Chanlin Marr

It's as if I'm watching Autumn leaves June. Both disturbing and just plain weird. The terror of it all has yet to set in, I think. Maybe it's delayed reaction, maybe it's shock, or maybe it's just denial. But, for whatever the reason, the authorities still find it necessary to keep me here.

From the beginning I told them there was a mistake in all of this. I protested, of course, but perhaps not as vehemently as another innocent person might. It's just that I am confident the real killer will be caught. I know that the police are just doing their jobs, so I'll just wait until they discover what I already know. I grant them, though, that it will be difficult to uncover all that happened that night.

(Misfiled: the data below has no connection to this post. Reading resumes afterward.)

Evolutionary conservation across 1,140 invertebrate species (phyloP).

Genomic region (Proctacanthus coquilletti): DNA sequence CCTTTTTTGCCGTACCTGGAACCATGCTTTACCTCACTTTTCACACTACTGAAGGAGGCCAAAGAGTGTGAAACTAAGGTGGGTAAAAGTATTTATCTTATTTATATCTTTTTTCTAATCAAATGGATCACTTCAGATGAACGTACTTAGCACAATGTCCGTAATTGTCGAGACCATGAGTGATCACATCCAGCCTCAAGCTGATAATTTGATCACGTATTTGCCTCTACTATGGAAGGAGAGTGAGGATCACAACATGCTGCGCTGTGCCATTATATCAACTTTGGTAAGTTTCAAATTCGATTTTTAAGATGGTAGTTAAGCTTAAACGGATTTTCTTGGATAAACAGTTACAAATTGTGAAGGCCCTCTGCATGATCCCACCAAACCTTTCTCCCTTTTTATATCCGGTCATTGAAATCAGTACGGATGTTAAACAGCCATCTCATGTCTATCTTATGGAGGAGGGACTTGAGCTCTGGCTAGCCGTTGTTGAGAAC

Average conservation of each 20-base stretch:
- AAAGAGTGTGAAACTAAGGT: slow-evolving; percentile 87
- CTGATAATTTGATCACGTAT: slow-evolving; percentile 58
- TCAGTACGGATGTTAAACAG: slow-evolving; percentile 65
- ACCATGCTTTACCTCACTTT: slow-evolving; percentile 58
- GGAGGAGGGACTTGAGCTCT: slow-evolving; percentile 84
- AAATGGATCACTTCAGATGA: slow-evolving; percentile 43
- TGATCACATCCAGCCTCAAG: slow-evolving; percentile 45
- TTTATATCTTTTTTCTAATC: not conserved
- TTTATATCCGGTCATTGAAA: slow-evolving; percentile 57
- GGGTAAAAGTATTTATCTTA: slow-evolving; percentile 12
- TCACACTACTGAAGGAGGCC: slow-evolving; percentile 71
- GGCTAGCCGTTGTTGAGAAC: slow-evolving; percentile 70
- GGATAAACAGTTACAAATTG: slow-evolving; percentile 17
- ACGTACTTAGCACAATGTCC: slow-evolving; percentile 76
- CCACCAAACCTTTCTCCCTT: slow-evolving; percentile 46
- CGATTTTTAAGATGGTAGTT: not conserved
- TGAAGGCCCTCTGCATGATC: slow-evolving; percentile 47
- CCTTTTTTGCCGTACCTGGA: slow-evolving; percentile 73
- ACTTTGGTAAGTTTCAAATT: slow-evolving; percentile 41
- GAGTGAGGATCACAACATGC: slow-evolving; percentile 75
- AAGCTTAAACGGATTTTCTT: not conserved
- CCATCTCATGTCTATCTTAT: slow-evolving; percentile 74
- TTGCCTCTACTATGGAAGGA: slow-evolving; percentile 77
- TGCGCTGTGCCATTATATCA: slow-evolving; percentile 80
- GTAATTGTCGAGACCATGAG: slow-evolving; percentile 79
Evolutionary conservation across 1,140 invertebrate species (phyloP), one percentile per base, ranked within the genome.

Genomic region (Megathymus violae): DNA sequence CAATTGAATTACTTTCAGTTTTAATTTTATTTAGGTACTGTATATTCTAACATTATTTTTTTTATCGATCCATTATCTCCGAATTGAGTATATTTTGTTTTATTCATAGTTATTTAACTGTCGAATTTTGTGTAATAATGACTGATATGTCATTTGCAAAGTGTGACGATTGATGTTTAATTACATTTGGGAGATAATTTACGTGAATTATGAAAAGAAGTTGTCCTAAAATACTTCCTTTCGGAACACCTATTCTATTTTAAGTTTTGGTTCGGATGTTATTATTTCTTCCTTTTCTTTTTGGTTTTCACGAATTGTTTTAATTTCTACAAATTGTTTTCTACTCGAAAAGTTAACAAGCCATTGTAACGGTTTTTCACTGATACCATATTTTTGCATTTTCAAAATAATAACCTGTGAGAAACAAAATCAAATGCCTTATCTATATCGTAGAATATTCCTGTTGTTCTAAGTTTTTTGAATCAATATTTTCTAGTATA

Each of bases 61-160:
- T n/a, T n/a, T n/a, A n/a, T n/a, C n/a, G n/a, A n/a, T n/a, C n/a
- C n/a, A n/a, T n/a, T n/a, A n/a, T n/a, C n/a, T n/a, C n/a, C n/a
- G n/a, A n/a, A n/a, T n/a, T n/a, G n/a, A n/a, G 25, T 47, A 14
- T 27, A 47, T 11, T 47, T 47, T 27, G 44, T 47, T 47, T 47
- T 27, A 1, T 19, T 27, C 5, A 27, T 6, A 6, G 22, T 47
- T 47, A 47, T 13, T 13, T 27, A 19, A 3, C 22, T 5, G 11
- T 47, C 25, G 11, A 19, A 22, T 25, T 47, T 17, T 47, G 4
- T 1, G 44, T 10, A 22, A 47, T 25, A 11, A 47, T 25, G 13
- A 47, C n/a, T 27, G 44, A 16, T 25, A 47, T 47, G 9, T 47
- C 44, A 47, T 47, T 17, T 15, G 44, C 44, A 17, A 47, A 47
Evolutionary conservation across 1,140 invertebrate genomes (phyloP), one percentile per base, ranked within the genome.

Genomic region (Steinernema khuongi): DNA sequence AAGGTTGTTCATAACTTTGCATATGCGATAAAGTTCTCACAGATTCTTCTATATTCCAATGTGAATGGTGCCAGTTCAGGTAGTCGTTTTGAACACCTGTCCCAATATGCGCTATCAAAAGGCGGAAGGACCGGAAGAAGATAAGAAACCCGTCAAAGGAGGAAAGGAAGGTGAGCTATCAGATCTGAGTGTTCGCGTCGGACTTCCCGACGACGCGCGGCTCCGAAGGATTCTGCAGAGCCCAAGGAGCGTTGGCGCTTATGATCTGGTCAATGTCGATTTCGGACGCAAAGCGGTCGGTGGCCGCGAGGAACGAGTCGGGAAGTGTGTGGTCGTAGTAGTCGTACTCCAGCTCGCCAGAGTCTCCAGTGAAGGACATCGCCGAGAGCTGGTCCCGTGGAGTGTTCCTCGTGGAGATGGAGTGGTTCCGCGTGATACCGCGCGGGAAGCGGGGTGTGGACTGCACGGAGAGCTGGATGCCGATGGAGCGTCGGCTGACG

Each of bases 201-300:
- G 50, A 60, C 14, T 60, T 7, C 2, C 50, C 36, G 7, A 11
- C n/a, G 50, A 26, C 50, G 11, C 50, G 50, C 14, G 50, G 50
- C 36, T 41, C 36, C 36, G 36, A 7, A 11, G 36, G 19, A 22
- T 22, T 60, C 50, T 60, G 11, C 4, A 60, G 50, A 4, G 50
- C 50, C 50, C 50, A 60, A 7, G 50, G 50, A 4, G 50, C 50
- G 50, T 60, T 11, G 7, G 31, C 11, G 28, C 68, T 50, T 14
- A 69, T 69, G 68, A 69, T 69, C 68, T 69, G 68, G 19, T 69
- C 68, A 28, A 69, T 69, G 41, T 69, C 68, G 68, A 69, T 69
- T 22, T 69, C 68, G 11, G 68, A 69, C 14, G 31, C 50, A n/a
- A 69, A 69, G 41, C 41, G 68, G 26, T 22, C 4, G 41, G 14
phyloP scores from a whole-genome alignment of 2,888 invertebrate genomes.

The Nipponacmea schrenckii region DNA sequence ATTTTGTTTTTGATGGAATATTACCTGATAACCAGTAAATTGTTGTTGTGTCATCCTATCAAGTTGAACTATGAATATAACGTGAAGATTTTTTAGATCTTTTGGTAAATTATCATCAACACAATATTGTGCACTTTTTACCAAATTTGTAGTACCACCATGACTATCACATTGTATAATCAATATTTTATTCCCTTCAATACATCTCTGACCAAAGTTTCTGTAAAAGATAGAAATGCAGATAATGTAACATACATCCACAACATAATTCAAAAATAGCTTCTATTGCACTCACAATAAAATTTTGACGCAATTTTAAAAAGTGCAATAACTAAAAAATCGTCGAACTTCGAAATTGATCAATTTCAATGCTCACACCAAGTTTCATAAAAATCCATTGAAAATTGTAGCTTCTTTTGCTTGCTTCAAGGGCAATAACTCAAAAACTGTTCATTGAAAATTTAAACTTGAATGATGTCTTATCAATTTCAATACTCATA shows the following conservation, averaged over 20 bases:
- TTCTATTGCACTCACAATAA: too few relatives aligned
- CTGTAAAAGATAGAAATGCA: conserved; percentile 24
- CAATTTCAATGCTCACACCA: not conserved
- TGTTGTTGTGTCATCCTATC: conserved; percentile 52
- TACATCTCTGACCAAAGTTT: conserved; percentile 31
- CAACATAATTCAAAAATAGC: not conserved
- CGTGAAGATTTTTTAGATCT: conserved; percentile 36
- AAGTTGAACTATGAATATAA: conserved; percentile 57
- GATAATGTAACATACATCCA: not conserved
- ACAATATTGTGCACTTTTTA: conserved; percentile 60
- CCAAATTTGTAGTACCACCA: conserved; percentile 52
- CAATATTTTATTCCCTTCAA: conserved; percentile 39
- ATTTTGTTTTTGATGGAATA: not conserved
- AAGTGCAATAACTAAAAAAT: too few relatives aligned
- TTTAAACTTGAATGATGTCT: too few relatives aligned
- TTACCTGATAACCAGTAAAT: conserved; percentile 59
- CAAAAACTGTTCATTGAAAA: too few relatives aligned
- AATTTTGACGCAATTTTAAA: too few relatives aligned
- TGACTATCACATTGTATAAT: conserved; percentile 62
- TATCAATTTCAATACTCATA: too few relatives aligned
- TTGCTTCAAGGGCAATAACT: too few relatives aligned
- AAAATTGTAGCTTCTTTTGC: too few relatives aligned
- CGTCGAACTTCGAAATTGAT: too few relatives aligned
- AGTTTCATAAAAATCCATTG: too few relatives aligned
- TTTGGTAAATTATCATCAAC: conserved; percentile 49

* * * *

Many have heard, by now, about those three kids that disappeared in the Black Hills near Burkittsville in October, but not many can honestly claim to have been out on the search for them that first night. I hadn't wanted to even join the search that night, but some girlfriends of mine at Montgomery college, where I'm studying to be an Environmental Biologist, had known the missing girl, Heather, and they goaded me into going with them to help out in the effort.

The car ride to the "base camp" of the search, just outside Burkittsville, was very somber and quiet. Gina, Mandy and I hadn't know Heather personally, but Karen had. I remember she said they had been lab partners in some class or another, but I think Karen's motivation was more for the sympathy she received from people when she told them she knew Heather. Her going on this search was more out of obligation "as a friend" then anything else.